Thursday 6 May 2021

Stroyar, J.N. "Becoming Them"

Stroyar, J.N. "Becoming Them" (The Children's War Book 3) - 2017

Ten years ago, I read "The Children's War" and "A Change of Regime", one of the best books I ever read and still my favourite. As a German, having to live with the consequences of one of the most terrible wars ever, I have always asked myself what would have happened if the Nazis had won the war. We all would have lost, that's for sure. J.N. Stroyar has brought these thoughts to paper and painted a very vivid picture in her first two books. Then, one day, I learned there was a third one. Wow! I couldn't believe it. I was lucky to find a copy. I have no idea why these books don't get reprinted, I know so many people who would love to read it.

So, I finally found a copy. It had been ten years since I read the first two books. Would I remember enough to jump right back in? Looks like I didn't even have to. The author was so clever to include a ten pages of summary in the front where she retells the story for those who want to review what was in the first books and it might even be enough for those who never read the first ones. I think this should be obligatory for any sequel to any book. Makes reading the follow-up so much easer.

They say on the back cover "the long awaited finale". I didn't even know there was to be a finale. I didn't even know there would be a third book. Mainly, I think, because so little is known about the author. All I know is that she's a US physisict who used to live in German (Frankfurt, I believe) and now lives partly in London and partly in the USA. And that she won the "Sidewise Award" in 2001, an annual award for "Alternate History". She doesn't even have a Wikipedia page. So, I haven't seen anywhere that she was writing a third story.

In this final book of the trilogy, we see how everything gets together in the end, how the long and arduous underground work finally leads to the end of the Nazi party. But not without many, many difficulties first. This third book is just as fascinating, exciting and thrilling as the first two. I hope many people will be able to read it.

I also hope that the author is going to write more books.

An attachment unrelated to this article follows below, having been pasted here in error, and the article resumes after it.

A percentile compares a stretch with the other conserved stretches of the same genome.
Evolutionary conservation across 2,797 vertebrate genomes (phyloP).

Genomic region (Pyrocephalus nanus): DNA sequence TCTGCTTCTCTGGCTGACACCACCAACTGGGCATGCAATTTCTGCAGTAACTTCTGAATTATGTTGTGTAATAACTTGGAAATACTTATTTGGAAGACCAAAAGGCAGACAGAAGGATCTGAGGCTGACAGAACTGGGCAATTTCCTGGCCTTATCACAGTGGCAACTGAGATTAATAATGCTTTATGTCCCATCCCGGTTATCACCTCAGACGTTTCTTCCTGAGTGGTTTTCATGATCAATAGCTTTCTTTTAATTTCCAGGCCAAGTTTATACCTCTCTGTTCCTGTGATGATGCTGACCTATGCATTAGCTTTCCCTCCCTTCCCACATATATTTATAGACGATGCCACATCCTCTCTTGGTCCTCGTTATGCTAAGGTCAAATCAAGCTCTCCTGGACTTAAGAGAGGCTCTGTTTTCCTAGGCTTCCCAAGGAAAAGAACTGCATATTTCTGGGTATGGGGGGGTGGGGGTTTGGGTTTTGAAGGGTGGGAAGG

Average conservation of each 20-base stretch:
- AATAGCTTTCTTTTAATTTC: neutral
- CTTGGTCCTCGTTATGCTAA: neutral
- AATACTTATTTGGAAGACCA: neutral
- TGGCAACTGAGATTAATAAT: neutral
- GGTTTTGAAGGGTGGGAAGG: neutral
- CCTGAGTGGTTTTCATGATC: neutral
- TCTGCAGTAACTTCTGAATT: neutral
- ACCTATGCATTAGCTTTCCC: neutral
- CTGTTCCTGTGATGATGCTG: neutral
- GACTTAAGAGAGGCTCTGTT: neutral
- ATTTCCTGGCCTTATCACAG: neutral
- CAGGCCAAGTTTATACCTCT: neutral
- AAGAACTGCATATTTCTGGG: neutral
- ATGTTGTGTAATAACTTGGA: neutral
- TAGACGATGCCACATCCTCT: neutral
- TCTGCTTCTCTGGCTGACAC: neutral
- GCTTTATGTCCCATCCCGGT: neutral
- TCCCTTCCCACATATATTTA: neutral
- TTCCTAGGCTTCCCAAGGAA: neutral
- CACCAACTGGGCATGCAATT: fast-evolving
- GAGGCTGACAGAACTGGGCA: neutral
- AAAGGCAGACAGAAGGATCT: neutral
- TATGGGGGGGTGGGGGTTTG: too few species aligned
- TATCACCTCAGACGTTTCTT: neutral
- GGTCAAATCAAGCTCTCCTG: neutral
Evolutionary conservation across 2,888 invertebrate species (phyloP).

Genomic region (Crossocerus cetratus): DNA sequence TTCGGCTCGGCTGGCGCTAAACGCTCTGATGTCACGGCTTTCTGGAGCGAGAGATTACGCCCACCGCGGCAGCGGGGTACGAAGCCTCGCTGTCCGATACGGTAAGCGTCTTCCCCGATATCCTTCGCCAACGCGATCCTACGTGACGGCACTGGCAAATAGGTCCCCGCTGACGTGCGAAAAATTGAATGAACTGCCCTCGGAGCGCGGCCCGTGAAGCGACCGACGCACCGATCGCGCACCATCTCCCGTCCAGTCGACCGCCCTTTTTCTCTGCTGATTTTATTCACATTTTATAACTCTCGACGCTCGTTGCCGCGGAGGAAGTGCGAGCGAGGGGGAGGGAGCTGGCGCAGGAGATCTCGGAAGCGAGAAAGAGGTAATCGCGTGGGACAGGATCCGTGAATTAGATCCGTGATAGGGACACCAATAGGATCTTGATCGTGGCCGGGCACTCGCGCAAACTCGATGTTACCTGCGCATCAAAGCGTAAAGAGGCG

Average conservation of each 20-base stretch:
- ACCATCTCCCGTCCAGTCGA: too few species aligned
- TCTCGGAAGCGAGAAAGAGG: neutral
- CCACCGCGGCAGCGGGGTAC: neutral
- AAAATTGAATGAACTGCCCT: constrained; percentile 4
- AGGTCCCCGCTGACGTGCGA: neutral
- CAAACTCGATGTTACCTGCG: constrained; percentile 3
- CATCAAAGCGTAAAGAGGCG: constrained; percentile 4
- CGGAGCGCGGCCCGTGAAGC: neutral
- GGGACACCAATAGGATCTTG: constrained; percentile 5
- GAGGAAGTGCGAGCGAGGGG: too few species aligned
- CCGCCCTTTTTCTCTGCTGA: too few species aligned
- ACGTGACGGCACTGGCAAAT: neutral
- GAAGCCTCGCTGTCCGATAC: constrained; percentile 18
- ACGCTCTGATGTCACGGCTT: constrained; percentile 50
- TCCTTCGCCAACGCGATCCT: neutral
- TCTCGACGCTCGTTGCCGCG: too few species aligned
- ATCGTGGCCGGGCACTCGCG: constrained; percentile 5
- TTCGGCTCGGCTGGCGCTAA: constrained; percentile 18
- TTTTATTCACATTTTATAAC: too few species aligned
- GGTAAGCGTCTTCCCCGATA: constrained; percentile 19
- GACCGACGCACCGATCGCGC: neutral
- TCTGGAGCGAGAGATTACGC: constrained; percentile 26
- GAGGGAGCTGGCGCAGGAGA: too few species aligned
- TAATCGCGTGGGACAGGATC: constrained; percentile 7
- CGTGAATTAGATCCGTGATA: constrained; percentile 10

Quote from Wikipedia:
"The Bradenton Herald described The Children's War as 'a brutal look at what might have been and a reminder of the price of freedom.'"
So very exact and true.

From the back cover:

"The long awaited finale of The Children’s War is presented in Becoming Them. Drawn from genuine historical incidents and people, both from the past and the present, the story examines the psychology of war, torture, and resistance, of guilt and innocence.

Set in a world sixty years after the conquest of Europe by Nazi Germany, the resistance movement continues its struggle for freedom, passing their war on from generation to generation. Peter Halifax, one-time member of the English Underground, has just been released from prison and now works with his assassin wife Zosia Król in Berlin under the direction of her brother, Ryszard, who, as his alter-ego Colonel Richard Traugutt, is second in command of the Third Reich. Together they attempt to collapse the Nazi Party and reform the Reich from within.

The story begins in London where Peter has been sent to liaise with the English Underground as a member of the newly formed Nichtdeutsch Council, but instead he becomes the target of an assassination attempt. It is only one indication of the growing chaos and violence in the Reich as the population becomes disenchanted with the dithering leadership of their new Fuhrer, Josef Frauenfeld.

As a member of the Nichtdeutsch Council, Zosia attempts to organize the various opposition factions into a coherent movement while struggling to raise her family, carefully keeping her three children away from Berlin high society where Magdalena, who is Elspeth’s and Peter’s daughter, might be recognized. She also maintains contact with her base in the Carpathian mountains and undertakes jobs for them that lead her into ever more questionable actions.

Richard Traugutt, as special advisor to the Fuhrer, works to change the laws of the Reich to give more rights and freedoms to its subjects, but he is endlessly stymied by Frauenfeld who has fallen under the sway of Richard’s enemies, the Lederman brothers, who are staunch supporters of the racial categorizations of Reich law. In an attempt to shatter Frauenfeld’s illusions about the rigid class system, Richard maneuvers Peter, who is still classified as subhuman, into the highest tiers of Berlin society, into re-establishing his illicit relationship with Elspeth Vogel, and even into befriending the Fuhrer in the hopes of causing a cultural clash that will force Frauenfeld to re-evaluate his adherence to Nazi philosophy. Traugutt’s plan falls foul of all his directives, and his determination to follow his own personal agenda for reform, ruthlessly manipulating people and events to maximize their effectiveness – whatever the personal cost – results in constant conflict with his allies and a withdrawal of support from the Underground hierarchy.

As their plots unfold and the Resistance begins to tear itself apart, the past comes back to haunt them all, sowing distrust and fear among the conspirators. With each passing month they more and more come to resemble that which they hate. Their loyalties are frayed, their motives are questioned, trusted comrades turn traitor, and their enemies grow in power. Time is running out.

As background to the story, Becoming Them contains a complete summary of both
The Children’s War and A Change of Regime."

See more comments on my ThrowbackThursday post in 2021.

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